jm + graphs + data   7

Plotly
Online chart maker for CSV and Excel data; make charts and dashboards online. One really nice feature is that charts made this way get permalinks, and can be easily inlined as PNGs or HTML5 divs. (See https://www.vividcortex.com/blog/analyzing-sparks-mpp-scalability-with-the-usl for an example.)
data  javascript  python  tools  visualization  dataviz  charts  graphing  web  plotly  plots  graphs 
january 2016 by jm
Facette
Really nice time series dashboarding app. Might consider replacing graphitus with this...
time-series  data  visualisation  graphs  ops  dashboards  facette 
january 2015 by jm
How to Name a Baby
some good data (and graphs) on baby names (via Ruth)
via:ruth  babies  naming  graphs  dataviz  data  usa  names 
january 2014 by jm
Accuweather long-range forecast accuracy questionable
"questionable" is putting it mildly:

Now to to the point: Are the 25-day forecasts any good? In a word, no. Specifically, after running this data, I would not trust a forecast high temperature more than a week out. I’d rather look at the normal (historical average) temperature for that day than the forecast. Similarly, I would not even look at a precipitation forecast more than 6 days in advance, and I wouldn’t start to trust it for anything important until about 3 days ahead of time.
accuweather  accuracy  fail  graphs  data  weather  forecasting  philadelphia 
june 2013 by jm
Introducing Kale « Code as Craft
Etsy have implemented a tool to perform auto-correlation of service metrics, and detection of deviation from historic norms:
at Etsy, we really love to make graphs. We graph everything! Anywhere we can slap a StatsD call, we do. As a result, we’ve found ourselves with over a quarter million distinct metrics. That’s far too many graphs for a team of 150 engineers to watch all day long! And even if you group metrics into dashboards, that’s still an awful lot of dashboards if you want complete coverage. Of course, if a graph isn’t being watched, it might misbehave and no one would know about it. And even if someone caught it, lots of other graphs might be misbehaving in similar ways, and chances are low that folks would make the connection.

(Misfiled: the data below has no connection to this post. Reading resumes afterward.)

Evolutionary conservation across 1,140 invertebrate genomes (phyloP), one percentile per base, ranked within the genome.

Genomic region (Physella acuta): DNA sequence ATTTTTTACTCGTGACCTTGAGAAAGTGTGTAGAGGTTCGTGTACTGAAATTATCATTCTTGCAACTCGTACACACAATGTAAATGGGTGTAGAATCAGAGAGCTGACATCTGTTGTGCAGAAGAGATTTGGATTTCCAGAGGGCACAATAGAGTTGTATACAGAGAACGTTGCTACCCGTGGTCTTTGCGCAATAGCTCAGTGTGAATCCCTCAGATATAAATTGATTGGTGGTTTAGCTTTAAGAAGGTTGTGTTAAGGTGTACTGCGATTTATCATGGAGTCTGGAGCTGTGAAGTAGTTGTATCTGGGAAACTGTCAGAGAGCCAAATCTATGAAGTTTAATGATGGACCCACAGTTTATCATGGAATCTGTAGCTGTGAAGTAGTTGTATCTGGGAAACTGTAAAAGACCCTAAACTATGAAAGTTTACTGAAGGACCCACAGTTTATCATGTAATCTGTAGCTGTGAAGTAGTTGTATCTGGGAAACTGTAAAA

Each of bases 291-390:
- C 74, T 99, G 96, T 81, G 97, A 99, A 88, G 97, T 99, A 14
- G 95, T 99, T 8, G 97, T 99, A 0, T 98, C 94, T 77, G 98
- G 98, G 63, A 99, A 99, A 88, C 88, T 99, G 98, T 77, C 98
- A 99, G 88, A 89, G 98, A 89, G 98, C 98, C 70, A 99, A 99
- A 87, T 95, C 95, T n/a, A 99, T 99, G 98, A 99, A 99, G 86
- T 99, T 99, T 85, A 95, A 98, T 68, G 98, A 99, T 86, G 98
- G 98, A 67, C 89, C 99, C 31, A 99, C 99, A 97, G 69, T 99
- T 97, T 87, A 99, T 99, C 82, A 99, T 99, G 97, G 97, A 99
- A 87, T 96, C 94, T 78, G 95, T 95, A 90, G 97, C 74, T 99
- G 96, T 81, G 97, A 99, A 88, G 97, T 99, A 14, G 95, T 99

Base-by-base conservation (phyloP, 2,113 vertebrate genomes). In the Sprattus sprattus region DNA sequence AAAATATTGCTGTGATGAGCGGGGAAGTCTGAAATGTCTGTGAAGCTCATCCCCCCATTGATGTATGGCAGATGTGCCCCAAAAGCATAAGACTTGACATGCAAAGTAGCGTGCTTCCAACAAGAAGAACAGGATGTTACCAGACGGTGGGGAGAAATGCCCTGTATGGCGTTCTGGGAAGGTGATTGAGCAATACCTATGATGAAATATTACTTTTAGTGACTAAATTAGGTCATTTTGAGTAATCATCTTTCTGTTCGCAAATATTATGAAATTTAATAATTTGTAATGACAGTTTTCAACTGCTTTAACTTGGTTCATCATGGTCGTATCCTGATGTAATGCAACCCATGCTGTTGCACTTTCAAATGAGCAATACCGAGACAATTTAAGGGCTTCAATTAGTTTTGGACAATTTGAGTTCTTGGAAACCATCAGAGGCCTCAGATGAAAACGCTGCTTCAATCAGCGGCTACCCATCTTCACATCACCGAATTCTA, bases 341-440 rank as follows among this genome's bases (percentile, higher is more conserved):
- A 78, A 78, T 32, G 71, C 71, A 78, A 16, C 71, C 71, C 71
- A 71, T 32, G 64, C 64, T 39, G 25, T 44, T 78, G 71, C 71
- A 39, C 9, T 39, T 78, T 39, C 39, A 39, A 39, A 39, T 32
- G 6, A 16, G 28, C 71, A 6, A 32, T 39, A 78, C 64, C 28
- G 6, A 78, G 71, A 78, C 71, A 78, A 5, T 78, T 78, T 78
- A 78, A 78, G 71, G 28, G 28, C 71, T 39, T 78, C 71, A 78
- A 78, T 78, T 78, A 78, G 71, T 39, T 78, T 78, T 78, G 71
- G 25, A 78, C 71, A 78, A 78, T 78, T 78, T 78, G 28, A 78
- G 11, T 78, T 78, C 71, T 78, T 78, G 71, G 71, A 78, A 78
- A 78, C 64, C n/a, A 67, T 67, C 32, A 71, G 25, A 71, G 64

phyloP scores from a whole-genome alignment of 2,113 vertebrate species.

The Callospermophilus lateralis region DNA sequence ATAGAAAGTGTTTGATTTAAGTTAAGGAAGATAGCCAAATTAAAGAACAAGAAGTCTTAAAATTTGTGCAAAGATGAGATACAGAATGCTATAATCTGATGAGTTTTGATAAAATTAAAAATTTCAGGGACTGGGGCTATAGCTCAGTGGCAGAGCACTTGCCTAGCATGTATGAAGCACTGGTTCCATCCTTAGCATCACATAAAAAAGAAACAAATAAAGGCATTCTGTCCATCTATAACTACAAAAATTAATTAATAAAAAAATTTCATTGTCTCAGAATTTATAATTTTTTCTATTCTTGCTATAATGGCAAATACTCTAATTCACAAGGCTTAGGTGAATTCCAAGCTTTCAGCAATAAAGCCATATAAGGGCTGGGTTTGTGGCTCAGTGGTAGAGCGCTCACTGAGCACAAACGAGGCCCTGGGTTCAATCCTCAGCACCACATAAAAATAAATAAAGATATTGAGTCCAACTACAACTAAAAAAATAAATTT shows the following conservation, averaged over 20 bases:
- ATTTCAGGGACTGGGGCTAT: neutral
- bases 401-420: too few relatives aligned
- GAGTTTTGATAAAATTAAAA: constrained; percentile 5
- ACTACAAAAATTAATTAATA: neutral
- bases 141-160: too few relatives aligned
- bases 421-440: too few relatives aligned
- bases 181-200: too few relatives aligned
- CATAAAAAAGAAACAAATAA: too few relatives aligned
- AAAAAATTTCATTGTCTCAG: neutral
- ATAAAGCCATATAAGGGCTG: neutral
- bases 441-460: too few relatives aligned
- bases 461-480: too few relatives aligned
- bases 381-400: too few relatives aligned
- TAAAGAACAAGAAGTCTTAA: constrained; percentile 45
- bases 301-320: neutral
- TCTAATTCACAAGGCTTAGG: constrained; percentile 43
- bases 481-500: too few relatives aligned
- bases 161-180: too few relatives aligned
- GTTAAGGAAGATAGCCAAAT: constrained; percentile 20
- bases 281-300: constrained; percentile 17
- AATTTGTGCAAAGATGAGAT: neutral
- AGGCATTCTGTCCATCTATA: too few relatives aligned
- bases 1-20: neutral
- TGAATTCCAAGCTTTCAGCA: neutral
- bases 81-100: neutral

We’d like to introduce you to the Kale stack, which is our attempt to fix both of these problems. It consists of two parts: Skyline and Oculus. We first use Skyline to detect anomalous metrics. Then, we search for that metric in Oculus, to see if any other metrics look similar. At that point, we can make an informed diagnosis and hopefully fix the problem.


It'll be interesting to see if they can get this working well. I've found it can be tricky to get working with low false positives, without massive volume to "smooth out" spikes caused by normal activity. Amazon had one particularly successful version driving severity-1 order drop alarms, but it used massive event volumes and still had periodic false positives. Skyline looks like it will alarm on a single anomalous data point, and in the comments Abe notes "our algorithms err on the side of noise and so alerting would be very noisy."
etsy  monitoring  service-metrics  alarming  deviation  correlation  data  search  graphs  oculus  skyline  kale  false-positives 
june 2013 by jm
21 graphs that show America’s health-care prices are ludicrous
Excellent data, this. I'd heard a few of these prices, but these graphs really hit home. $26k for a caesarean section at the 95th percentile!? talk about out of control price gouging.
healthcare  costs  economics  us-politics  world  comparison  graphs  charts  data  via:hn  america 
march 2013 by jm
dygraphs JavaScript Visualization Library
'an open source JavaScript library that produces produces interactive, zoomable charts of time series. It is designed to display dense data sets and enable users to explore and interpret them.' quite pretty
time-series  data  tsd  graphs  charts  javascript  via:reddit  dataviz  visualization  opensource  dygraphs  from delicious
december 2009 by jm

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